notification of workshop awards and alternates will be made by letter.
In selecting individuals for participation and otherwise in the
administration of this workshop, the American Meteorological Society will not
discriminate on the basis of race, gender, religion, national origin, age,
disability, sexual orientation, marital status, and status as a Vietnam Era or
Participants will may earn three semester hours of graduate credit in ESC 672 Selected Ocean Topics through the State University of New York College at Brockport, upon satisfactory completion of the workshop and the submission of a follow-up report of their two peer-training sessions. Credit will be awarded at the end of the Fall 2015 semester and may be applied to the Master of Science in Education degree at SUNY Brockport.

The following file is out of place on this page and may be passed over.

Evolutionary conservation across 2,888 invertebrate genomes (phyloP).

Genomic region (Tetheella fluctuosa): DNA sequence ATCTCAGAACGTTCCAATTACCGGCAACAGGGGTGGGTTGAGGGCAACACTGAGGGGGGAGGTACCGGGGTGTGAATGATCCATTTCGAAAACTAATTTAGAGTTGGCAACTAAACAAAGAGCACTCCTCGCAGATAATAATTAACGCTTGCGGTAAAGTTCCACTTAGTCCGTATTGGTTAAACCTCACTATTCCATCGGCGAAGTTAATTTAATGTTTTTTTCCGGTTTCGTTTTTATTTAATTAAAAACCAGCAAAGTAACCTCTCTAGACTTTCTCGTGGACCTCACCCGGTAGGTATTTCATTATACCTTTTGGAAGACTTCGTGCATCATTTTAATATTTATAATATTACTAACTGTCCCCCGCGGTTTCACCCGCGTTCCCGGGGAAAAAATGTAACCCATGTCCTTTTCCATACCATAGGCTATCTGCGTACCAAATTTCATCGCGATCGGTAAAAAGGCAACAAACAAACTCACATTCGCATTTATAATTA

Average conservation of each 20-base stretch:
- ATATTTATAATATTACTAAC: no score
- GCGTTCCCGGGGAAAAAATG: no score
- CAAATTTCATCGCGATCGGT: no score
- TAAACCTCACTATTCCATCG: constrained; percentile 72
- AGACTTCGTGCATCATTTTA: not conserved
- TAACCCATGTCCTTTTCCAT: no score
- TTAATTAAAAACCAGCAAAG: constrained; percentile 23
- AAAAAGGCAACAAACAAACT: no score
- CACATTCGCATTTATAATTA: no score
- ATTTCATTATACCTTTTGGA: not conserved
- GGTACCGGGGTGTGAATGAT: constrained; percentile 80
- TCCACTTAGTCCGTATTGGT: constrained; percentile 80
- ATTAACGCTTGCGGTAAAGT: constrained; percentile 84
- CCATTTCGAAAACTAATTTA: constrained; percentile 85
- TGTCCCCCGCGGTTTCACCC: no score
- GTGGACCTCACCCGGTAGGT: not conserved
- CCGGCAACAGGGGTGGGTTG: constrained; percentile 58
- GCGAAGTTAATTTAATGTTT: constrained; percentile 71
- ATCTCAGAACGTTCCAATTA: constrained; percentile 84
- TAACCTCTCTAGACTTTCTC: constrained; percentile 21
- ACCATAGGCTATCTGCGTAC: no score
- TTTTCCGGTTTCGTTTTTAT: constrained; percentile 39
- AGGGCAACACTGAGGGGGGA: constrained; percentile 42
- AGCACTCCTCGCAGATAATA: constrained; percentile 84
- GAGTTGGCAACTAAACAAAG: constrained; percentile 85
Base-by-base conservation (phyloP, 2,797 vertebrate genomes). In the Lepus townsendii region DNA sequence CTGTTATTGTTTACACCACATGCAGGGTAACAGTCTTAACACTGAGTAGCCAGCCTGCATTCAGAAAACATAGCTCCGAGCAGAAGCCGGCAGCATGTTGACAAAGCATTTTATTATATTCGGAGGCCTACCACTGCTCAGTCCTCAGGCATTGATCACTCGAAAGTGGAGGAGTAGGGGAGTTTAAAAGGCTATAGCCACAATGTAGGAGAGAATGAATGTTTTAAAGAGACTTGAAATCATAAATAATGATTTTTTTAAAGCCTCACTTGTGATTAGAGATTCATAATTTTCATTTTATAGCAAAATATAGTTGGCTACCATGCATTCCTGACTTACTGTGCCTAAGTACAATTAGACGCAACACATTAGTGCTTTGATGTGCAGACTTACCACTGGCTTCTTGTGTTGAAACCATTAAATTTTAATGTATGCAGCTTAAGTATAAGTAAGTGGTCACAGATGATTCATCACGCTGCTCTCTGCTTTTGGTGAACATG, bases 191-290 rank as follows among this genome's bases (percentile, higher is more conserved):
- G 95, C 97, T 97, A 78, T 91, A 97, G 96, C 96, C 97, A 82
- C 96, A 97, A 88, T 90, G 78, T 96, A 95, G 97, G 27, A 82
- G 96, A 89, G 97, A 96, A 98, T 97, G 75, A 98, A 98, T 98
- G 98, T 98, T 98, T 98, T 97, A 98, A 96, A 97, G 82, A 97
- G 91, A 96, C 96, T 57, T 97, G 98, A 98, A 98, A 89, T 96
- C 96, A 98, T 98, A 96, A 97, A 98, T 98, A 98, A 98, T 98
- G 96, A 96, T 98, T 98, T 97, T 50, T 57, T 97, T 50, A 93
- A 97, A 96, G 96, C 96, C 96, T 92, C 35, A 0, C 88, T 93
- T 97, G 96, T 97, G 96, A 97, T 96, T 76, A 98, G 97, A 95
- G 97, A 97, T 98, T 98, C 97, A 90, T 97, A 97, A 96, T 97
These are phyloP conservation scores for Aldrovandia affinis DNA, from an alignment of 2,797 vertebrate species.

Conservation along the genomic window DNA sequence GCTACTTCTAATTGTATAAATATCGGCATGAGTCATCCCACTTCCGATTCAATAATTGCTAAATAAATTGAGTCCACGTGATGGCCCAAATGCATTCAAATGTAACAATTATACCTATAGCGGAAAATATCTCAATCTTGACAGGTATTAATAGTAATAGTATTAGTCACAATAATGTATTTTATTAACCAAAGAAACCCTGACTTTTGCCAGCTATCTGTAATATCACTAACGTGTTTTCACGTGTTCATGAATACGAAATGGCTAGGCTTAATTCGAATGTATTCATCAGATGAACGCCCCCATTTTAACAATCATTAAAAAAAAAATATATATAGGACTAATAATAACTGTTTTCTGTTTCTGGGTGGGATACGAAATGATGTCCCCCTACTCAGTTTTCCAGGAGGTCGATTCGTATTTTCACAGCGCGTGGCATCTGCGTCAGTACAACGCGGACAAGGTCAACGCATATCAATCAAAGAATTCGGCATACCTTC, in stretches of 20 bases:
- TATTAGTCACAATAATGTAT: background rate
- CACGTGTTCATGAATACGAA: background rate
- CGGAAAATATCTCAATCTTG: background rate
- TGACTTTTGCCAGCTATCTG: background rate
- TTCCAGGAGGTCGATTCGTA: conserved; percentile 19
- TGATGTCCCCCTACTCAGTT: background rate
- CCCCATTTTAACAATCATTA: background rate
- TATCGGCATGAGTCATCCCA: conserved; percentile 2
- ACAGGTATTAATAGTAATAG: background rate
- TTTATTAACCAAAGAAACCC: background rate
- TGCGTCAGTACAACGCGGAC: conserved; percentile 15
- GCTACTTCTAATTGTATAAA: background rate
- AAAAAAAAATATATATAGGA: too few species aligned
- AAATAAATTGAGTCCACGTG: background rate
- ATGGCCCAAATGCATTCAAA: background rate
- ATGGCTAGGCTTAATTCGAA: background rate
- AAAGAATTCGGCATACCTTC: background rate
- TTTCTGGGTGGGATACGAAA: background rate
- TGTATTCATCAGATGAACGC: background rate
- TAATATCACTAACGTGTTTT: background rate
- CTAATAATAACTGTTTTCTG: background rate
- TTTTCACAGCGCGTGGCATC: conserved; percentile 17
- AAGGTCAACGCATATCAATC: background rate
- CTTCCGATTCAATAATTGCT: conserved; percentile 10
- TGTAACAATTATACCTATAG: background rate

Stipend of $600
Housing for twelve nights on the St. John's College campus
Round-tirp air or land travel from US home to Annapolis, MD
Instructional and laboratory supplies
Set of instructional materials
Participants will be expected to stay in housing accommodations arranged by
the American Meteorological Society as the workshop will be intensive and will
involve several evening meetings. Informal interaction among participants
during meals, evenings, and on the weekend will be an integral component of the
workshop. Housing will be located on the St. John's College campus, immediately
adjacent to USNA and within walking distance to instructional facilities. Most
meals will be provided via a meal plan with St. John's.
St. John's College was
founded in 1696 and its campus is a National Historic Landmark. Downtown
Annapolis, with its many sights and restaurants, is close by. Participants should attend without families as their presence is likely to detract from full participation. No support will be provided for dependents.